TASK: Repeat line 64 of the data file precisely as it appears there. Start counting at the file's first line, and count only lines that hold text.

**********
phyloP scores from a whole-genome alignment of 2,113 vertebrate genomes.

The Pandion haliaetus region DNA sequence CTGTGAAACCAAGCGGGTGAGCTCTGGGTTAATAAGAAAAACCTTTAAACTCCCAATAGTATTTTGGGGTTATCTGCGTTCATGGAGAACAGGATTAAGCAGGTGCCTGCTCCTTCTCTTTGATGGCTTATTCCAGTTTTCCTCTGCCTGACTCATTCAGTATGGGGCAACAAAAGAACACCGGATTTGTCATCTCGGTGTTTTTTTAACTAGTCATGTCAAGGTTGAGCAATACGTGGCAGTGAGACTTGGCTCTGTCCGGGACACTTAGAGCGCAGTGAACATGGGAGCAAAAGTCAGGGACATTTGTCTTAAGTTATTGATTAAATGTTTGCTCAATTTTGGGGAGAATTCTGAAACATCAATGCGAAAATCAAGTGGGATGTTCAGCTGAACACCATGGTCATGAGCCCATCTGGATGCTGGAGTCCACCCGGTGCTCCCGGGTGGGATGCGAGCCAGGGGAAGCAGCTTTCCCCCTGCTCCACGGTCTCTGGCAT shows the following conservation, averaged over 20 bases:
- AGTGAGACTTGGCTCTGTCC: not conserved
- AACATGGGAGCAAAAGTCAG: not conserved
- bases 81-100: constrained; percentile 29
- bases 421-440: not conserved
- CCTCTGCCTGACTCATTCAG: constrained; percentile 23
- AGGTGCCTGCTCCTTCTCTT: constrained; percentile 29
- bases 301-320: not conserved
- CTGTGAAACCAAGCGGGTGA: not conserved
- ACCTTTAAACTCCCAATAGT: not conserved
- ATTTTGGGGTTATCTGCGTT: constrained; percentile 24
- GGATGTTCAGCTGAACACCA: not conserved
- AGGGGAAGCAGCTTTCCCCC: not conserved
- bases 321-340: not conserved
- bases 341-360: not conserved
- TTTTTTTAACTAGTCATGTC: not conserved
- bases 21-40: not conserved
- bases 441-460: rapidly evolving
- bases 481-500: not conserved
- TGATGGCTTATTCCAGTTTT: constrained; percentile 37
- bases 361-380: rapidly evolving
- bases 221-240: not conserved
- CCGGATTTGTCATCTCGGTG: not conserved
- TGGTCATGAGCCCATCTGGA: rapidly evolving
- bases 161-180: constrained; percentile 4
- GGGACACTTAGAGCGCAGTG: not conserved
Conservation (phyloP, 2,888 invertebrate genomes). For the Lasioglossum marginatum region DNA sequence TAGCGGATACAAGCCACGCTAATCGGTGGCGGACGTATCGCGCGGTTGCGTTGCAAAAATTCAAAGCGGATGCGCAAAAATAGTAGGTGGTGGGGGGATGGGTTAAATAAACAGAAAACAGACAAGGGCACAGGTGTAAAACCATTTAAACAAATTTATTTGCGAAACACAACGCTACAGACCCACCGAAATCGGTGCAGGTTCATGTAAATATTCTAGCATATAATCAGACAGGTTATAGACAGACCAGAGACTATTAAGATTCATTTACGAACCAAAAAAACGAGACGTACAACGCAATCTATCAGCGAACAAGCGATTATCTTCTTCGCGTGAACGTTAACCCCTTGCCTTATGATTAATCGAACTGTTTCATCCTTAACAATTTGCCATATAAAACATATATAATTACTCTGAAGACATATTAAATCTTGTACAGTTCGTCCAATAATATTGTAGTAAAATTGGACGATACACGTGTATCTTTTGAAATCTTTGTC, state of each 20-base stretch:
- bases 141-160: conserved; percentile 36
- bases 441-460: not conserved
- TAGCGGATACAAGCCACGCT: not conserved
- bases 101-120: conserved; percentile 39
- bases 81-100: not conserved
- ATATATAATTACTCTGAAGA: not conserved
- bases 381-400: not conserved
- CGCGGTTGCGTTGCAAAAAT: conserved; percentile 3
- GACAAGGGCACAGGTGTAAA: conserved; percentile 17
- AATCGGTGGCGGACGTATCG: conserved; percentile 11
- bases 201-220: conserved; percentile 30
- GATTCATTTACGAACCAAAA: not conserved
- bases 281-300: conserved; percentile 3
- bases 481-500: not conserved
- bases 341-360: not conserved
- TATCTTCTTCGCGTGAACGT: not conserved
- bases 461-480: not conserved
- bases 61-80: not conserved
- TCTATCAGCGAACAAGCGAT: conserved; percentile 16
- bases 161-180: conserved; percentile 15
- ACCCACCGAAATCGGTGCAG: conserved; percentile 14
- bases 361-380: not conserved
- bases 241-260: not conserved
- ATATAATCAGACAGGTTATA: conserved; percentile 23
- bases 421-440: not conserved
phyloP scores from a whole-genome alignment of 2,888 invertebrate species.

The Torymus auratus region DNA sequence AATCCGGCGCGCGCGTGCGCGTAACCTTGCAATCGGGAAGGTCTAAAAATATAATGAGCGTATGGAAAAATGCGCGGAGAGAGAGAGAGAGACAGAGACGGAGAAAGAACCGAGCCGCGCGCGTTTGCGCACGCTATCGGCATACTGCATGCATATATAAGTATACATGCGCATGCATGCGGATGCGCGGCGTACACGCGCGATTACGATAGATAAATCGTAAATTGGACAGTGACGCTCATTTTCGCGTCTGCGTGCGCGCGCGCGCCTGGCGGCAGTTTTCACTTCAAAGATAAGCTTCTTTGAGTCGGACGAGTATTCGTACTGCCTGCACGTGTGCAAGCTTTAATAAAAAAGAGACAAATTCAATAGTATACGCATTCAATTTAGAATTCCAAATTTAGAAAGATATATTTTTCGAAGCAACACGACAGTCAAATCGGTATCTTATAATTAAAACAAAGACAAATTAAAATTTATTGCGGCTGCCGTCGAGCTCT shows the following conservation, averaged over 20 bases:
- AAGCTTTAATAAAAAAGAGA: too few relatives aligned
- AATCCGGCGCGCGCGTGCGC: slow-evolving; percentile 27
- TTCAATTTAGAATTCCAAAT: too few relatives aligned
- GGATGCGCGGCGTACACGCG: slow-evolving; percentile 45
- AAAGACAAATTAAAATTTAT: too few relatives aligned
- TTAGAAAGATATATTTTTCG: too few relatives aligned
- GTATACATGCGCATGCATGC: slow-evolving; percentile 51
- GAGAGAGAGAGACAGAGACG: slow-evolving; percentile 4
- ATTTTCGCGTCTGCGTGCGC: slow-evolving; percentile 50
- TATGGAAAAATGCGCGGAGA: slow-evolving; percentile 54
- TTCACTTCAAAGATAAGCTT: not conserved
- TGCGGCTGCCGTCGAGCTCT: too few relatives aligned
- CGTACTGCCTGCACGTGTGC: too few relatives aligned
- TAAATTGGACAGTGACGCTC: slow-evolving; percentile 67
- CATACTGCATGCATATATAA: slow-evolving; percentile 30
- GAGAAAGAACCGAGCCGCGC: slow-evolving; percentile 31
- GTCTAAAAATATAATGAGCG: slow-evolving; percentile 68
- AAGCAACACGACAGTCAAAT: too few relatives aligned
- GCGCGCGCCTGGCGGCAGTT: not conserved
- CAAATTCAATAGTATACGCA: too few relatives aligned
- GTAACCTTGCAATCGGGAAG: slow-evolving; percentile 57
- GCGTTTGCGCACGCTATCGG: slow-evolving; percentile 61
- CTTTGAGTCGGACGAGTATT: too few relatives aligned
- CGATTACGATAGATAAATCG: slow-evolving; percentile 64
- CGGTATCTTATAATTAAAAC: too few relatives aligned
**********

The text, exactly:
- ATTTTCGCGTCTGCGTGCGC: slow-evolving; percentile 50